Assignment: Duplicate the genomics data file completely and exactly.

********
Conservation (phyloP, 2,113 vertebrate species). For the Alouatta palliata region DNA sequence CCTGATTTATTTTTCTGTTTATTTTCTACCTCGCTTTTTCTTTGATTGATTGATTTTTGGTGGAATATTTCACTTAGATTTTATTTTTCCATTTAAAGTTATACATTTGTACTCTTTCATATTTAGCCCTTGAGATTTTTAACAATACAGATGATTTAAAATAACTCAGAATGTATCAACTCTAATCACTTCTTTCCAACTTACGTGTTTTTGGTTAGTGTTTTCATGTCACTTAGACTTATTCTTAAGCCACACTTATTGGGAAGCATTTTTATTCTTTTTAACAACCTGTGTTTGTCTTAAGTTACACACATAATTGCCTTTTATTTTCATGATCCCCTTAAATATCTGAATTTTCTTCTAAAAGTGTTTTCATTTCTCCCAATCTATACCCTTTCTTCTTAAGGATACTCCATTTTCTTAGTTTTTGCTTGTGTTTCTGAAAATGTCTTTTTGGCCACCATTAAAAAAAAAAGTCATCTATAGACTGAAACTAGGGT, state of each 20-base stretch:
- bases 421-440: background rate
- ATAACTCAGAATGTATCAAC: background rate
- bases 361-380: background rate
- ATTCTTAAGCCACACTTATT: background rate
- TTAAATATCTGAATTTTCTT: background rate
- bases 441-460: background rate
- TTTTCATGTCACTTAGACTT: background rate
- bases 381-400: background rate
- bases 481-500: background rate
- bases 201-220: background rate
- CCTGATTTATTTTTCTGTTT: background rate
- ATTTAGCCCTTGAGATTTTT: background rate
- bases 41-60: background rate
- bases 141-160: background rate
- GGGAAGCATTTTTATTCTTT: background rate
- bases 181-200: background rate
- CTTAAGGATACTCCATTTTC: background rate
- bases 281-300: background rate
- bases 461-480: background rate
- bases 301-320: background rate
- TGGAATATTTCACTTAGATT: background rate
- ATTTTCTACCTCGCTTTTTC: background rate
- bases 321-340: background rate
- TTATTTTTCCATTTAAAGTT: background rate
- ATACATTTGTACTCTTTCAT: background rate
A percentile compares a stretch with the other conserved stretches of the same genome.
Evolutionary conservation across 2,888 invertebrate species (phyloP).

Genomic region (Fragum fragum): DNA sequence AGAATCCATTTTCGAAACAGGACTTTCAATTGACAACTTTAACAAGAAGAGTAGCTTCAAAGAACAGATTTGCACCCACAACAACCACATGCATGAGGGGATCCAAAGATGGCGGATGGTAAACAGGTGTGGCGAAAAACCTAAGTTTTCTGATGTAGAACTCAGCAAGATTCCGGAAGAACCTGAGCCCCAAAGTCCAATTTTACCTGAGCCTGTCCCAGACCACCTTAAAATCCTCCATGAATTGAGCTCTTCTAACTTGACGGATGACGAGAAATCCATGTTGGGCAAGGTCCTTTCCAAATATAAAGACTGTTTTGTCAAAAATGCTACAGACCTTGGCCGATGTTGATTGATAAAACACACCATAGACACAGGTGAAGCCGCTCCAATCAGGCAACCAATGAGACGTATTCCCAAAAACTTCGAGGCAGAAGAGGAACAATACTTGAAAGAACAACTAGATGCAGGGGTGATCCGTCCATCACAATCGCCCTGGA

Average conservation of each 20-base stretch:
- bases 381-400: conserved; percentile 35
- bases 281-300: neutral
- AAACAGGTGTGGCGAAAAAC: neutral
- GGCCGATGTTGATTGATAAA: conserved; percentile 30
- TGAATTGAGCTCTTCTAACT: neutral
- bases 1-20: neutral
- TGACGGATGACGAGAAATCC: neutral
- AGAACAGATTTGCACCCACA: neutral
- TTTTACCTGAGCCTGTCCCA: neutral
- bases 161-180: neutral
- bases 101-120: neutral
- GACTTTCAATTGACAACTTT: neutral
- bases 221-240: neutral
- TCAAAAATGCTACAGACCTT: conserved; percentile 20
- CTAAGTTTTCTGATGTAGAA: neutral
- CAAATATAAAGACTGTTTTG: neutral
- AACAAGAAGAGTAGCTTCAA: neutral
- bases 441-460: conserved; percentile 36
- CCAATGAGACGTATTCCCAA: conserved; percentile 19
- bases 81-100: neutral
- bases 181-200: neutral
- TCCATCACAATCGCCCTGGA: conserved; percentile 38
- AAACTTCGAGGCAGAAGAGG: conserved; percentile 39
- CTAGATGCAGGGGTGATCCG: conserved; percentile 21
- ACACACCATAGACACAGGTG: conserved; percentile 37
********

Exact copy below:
Conservation (phyloP, 2,113 vertebrate species). For the Alouatta palliata region DNA sequence CCTGATTTATTTTTCTGTTTATTTTCTACCTCGCTTTTTCTTTGATTGATTGATTTTTGGTGGAATATTTCACTTAGATTTTATTTTTCCATTTAAAGTTATACATTTGTACTCTTTCATATTTAGCCCTTGAGATTTTTAACAATACAGATGATTTAAAATAACTCAGAATGTATCAACTCTAATCACTTCTTTCCAACTTACGTGTTTTTGGTTAGTGTTTTCATGTCACTTAGACTTATTCTTAAGCCACACTTATTGGGAAGCATTTTTATTCTTTTTAACAACCTGTGTTTGTCTTAAGTTACACACATAATTGCCTTTTATTTTCATGATCCCCTTAAATATCTGAATTTTCTTCTAAAAGTGTTTTCATTTCTCCCAATCTATACCCTTTCTTCTTAAGGATACTCCATTTTCTTAGTTTTTGCTTGTGTTTCTGAAAATGTCTTTTTGGCCACCATTAAAAAAAAAAGTCATCTATAGACTGAAACTAGGGT, state of each 20-base stretch:
- bases 421-440: background rate
- ATAACTCAGAATGTATCAAC: background rate
- bases 361-380: background rate
- ATTCTTAAGCCACACTTATT: background rate
- TTAAATATCTGAATTTTCTT: background rate
- bases 441-460: background rate
- TTTTCATGTCACTTAGACTT: background rate
- bases 381-400: background rate
- bases 481-500: background rate
- bases 201-220: background rate
- CCTGATTTATTTTTCTGTTT: background rate
- ATTTAGCCCTTGAGATTTTT: background rate
- bases 41-60: background rate
- bases 141-160: background rate
- GGGAAGCATTTTTATTCTTT: background rate
- bases 181-200: background rate
- CTTAAGGATACTCCATTTTC: background rate
- bases 281-300: background rate
- bases 461-480: background rate
- bases 301-320: background rate
- TGGAATATTTCACTTAGATT: background rate
- ATTTTCTACCTCGCTTTTTC: background rate
- bases 321-340: background rate
- TTATTTTTCCATTTAAAGTT: background rate
- ATACATTTGTACTCTTTCAT: background rate
A percentile compares a stretch with the other conserved stretches of the same genome.
Evolutionary conservation across 2,888 invertebrate species (phyloP).

Genomic region (Fragum fragum): DNA sequence AGAATCCATTTTCGAAACAGGACTTTCAATTGACAACTTTAACAAGAAGAGTAGCTTCAAAGAACAGATTTGCACCCACAACAACCACATGCATGAGGGGATCCAAAGATGGCGGATGGTAAACAGGTGTGGCGAAAAACCTAAGTTTTCTGATGTAGAACTCAGCAAGATTCCGGAAGAACCTGAGCCCCAAAGTCCAATTTTACCTGAGCCTGTCCCAGACCACCTTAAAATCCTCCATGAATTGAGCTCTTCTAACTTGACGGATGACGAGAAATCCATGTTGGGCAAGGTCCTTTCCAAATATAAAGACTGTTTTGTCAAAAATGCTACAGACCTTGGCCGATGTTGATTGATAAAACACACCATAGACACAGGTGAAGCCGCTCCAATCAGGCAACCAATGAGACGTATTCCCAAAAACTTCGAGGCAGAAGAGGAACAATACTTGAAAGAACAACTAGATGCAGGGGTGATCCGTCCATCACAATCGCCCTGGA

Average conservation of each 20-base stretch:
- bases 381-400: conserved; percentile 35
- bases 281-300: neutral
- AAACAGGTGTGGCGAAAAAC: neutral
- GGCCGATGTTGATTGATAAA: conserved; percentile 30
- TGAATTGAGCTCTTCTAACT: neutral
- bases 1-20: neutral
- TGACGGATGACGAGAAATCC: neutral
- AGAACAGATTTGCACCCACA: neutral
- TTTTACCTGAGCCTGTCCCA: neutral
- bases 161-180: neutral
- bases 101-120: neutral
- GACTTTCAATTGACAACTTT: neutral
- bases 221-240: neutral
- TCAAAAATGCTACAGACCTT: conserved; percentile 20
- CTAAGTTTTCTGATGTAGAA: neutral
- CAAATATAAAGACTGTTTTG: neutral
- AACAAGAAGAGTAGCTTCAA: neutral
- bases 441-460: conserved; percentile 36
- CCAATGAGACGTATTCCCAA: conserved; percentile 19
- bases 81-100: neutral
- bases 181-200: neutral
- TCCATCACAATCGCCCTGGA: conserved; percentile 38
- AAACTTCGAGGCAGAAGAGG: conserved; percentile 39
- CTAGATGCAGGGGTGATCCG: conserved; percentile 21
- ACACACCATAGACACAGGTG: conserved; percentile 37